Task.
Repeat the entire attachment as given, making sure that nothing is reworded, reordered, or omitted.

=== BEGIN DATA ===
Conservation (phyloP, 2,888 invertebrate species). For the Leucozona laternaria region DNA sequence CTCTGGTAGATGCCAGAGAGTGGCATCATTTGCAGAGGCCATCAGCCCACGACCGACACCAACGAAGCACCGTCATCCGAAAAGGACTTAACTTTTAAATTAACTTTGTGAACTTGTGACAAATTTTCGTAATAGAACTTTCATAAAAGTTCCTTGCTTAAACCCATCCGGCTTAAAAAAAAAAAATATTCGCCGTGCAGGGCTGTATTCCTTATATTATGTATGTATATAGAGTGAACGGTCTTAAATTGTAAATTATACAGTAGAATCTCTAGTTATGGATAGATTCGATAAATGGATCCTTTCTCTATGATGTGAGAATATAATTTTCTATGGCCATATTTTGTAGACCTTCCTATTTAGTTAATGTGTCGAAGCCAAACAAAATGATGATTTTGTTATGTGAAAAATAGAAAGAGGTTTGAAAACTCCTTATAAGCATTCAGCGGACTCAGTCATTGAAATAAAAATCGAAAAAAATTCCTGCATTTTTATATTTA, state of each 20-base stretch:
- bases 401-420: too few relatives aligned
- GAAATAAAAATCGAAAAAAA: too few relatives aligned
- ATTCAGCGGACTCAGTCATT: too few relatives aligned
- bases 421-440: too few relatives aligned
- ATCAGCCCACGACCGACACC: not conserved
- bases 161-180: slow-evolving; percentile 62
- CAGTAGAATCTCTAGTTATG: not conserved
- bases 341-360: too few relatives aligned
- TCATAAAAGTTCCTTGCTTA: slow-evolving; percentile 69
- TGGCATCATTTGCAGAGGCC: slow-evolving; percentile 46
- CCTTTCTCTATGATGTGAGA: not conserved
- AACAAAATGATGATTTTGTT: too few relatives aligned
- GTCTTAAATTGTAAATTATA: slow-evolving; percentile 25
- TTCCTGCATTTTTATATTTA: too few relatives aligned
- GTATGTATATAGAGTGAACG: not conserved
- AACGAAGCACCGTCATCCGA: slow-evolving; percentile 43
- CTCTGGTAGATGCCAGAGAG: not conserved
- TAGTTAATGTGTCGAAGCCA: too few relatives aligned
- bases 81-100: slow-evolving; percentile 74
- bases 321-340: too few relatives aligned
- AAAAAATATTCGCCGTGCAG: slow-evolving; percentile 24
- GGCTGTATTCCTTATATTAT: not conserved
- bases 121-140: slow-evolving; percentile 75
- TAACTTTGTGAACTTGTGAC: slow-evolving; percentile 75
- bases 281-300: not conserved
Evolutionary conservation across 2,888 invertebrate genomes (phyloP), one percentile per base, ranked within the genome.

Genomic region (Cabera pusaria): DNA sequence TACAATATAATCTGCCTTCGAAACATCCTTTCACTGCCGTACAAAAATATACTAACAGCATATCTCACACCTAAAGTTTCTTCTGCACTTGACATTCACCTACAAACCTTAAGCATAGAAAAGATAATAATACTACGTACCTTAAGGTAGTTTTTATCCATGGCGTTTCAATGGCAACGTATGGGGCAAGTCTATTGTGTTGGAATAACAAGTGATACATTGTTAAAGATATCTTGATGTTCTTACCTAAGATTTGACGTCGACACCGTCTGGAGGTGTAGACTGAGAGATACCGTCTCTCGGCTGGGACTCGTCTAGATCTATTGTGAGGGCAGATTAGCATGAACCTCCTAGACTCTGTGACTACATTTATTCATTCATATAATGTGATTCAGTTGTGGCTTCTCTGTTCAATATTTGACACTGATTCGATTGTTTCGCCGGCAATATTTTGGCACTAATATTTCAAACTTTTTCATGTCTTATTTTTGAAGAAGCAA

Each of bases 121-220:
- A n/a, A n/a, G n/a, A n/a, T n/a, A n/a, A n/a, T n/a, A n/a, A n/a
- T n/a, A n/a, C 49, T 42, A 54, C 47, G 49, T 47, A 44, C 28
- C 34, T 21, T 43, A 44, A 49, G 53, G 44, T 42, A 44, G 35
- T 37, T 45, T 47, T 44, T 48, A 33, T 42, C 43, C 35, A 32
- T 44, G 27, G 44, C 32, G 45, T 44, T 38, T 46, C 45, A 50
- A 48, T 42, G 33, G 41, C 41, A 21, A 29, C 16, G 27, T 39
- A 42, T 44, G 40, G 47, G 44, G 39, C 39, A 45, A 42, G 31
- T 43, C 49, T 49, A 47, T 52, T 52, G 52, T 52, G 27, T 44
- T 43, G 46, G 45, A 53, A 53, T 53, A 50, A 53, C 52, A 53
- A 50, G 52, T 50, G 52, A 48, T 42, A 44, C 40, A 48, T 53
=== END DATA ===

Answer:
Conservation (phyloP, 2,888 invertebrate species). For the Leucozona laternaria region DNA sequence CTCTGGTAGATGCCAGAGAGTGGCATCATTTGCAGAGGCCATCAGCCCACGACCGACACCAACGAAGCACCGTCATCCGAAAAGGACTTAACTTTTAAATTAACTTTGTGAACTTGTGACAAATTTTCGTAATAGAACTTTCATAAAAGTTCCTTGCTTAAACCCATCCGGCTTAAAAAAAAAAAATATTCGCCGTGCAGGGCTGTATTCCTTATATTATGTATGTATATAGAGTGAACGGTCTTAAATTGTAAATTATACAGTAGAATCTCTAGTTATGGATAGATTCGATAAATGGATCCTTTCTCTATGATGTGAGAATATAATTTTCTATGGCCATATTTTGTAGACCTTCCTATTTAGTTAATGTGTCGAAGCCAAACAAAATGATGATTTTGTTATGTGAAAAATAGAAAGAGGTTTGAAAACTCCTTATAAGCATTCAGCGGACTCAGTCATTGAAATAAAAATCGAAAAAAATTCCTGCATTTTTATATTTA, state of each 20-base stretch:
- bases 401-420: too few relatives aligned
- GAAATAAAAATCGAAAAAAA: too few relatives aligned
- ATTCAGCGGACTCAGTCATT: too few relatives aligned
- bases 421-440: too few relatives aligned
- ATCAGCCCACGACCGACACC: not conserved
- bases 161-180: slow-evolving; percentile 62
- CAGTAGAATCTCTAGTTATG: not conserved
- bases 341-360: too few relatives aligned
- TCATAAAAGTTCCTTGCTTA: slow-evolving; percentile 69
- TGGCATCATTTGCAGAGGCC: slow-evolving; percentile 46
- CCTTTCTCTATGATGTGAGA: not conserved
- AACAAAATGATGATTTTGTT: too few relatives aligned
- GTCTTAAATTGTAAATTATA: slow-evolving; percentile 25
- TTCCTGCATTTTTATATTTA: too few relatives aligned
- GTATGTATATAGAGTGAACG: not conserved
- AACGAAGCACCGTCATCCGA: slow-evolving; percentile 43
- CTCTGGTAGATGCCAGAGAG: not conserved
- TAGTTAATGTGTCGAAGCCA: too few relatives aligned
- bases 81-100: slow-evolving; percentile 74
- bases 321-340: too few relatives aligned
- AAAAAATATTCGCCGTGCAG: slow-evolving; percentile 24
- GGCTGTATTCCTTATATTAT: not conserved
- bases 121-140: slow-evolving; percentile 75
- TAACTTTGTGAACTTGTGAC: slow-evolving; percentile 75
- bases 281-300: not conserved
Evolutionary conservation across 2,888 invertebrate genomes (phyloP), one percentile per base, ranked within the genome.

Genomic region (Cabera pusaria): DNA sequence TACAATATAATCTGCCTTCGAAACATCCTTTCACTGCCGTACAAAAATATACTAACAGCATATCTCACACCTAAAGTTTCTTCTGCACTTGACATTCACCTACAAACCTTAAGCATAGAAAAGATAATAATACTACGTACCTTAAGGTAGTTTTTATCCATGGCGTTTCAATGGCAACGTATGGGGCAAGTCTATTGTGTTGGAATAACAAGTGATACATTGTTAAAGATATCTTGATGTTCTTACCTAAGATTTGACGTCGACACCGTCTGGAGGTGTAGACTGAGAGATACCGTCTCTCGGCTGGGACTCGTCTAGATCTATTGTGAGGGCAGATTAGCATGAACCTCCTAGACTCTGTGACTACATTTATTCATTCATATAATGTGATTCAGTTGTGGCTTCTCTGTTCAATATTTGACACTGATTCGATTGTTTCGCCGGCAATATTTTGGCACTAATATTTCAAACTTTTTCATGTCTTATTTTTGAAGAAGCAA

Each of bases 121-220:
- A n/a, A n/a, G n/a, A n/a, T n/a, A n/a, A n/a, T n/a, A n/a, A n/a
- T n/a, A n/a, C 49, T 42, A 54, C 47, G 49, T 47, A 44, C 28
- C 34, T 21, T 43, A 44, A 49, G 53, G 44, T 42, A 44, G 35
- T 37, T 45, T 47, T 44, T 48, A 33, T 42, C 43, C 35, A 32
- T 44, G 27, G 44, C 32, G 45, T 44, T 38, T 46, C 45, A 50
- A 48, T 42, G 33, G 41, C 41, A 21, A 29, C 16, G 27, T 39
- A 42, T 44, G 40, G 47, G 44, G 39, C 39, A 45, A 42, G 31
- T 43, C 49, T 49, A 47, T 52, T 52, G 52, T 52, G 27, T 44
- T 43, G 46, G 45, A 53, A 53, T 53, A 50, A 53, C 52, A 53
- A 50, G 52, T 50, G 52, A 48, T 42, A 44, C 40, A 48, T 53